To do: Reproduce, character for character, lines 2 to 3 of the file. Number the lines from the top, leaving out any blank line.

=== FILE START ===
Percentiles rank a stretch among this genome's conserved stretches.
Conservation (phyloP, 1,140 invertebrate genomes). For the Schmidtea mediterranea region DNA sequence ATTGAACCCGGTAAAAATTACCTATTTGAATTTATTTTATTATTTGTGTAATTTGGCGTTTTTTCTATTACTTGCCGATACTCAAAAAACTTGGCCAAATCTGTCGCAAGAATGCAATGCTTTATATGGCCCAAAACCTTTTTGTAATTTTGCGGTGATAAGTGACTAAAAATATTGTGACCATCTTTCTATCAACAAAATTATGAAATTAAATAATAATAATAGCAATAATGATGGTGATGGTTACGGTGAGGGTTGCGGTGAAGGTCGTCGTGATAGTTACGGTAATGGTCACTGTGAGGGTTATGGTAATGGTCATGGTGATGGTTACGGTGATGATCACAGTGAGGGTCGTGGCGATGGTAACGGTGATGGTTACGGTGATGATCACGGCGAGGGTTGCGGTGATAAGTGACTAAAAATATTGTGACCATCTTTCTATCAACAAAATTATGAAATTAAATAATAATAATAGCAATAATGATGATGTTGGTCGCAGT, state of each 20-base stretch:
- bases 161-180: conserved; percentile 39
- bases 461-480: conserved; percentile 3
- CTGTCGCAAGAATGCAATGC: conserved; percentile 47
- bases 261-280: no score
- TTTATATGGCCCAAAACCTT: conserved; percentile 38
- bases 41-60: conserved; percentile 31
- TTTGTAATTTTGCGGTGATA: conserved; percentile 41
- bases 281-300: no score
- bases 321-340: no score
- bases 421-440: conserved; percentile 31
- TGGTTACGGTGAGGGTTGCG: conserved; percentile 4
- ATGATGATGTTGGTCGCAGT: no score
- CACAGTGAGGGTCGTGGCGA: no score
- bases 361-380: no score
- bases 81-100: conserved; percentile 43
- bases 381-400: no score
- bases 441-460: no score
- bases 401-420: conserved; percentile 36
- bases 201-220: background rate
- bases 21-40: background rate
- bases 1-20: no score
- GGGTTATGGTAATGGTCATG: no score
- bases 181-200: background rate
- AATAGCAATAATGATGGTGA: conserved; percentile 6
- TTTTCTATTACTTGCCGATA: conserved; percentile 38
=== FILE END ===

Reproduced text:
Conservation (phyloP, 1,140 invertebrate genomes). For the Schmidtea mediterranea region DNA sequence ATTGAACCCGGTAAAAATTACCTATTTGAATTTATTTTATTATTTGTGTAATTTGGCGTTTTTTCTATTACTTGCCGATACTCAAAAAACTTGGCCAAATCTGTCGCAAGAATGCAATGCTTTATATGGCCCAAAACCTTTTTGTAATTTTGCGGTGATAAGTGACTAAAAATATTGTGACCATCTTTCTATCAACAAAATTATGAAATTAAATAATAATAATAGCAATAATGATGGTGATGGTTACGGTGAGGGTTGCGGTGAAGGTCGTCGTGATAGTTACGGTAATGGTCACTGTGAGGGTTATGGTAATGGTCATGGTGATGGTTACGGTGATGATCACAGTGAGGGTCGTGGCGATGGTAACGGTGATGGTTACGGTGATGATCACGGCGAGGGTTGCGGTGATAAGTGACTAAAAATATTGTGACCATCTTTCTATCAACAAAATTATGAAATTAAATAATAATAATAGCAATAATGATGATGTTGGTCGCAGT, state of each 20-base stretch:
- bases 161-180: conserved; percentile 39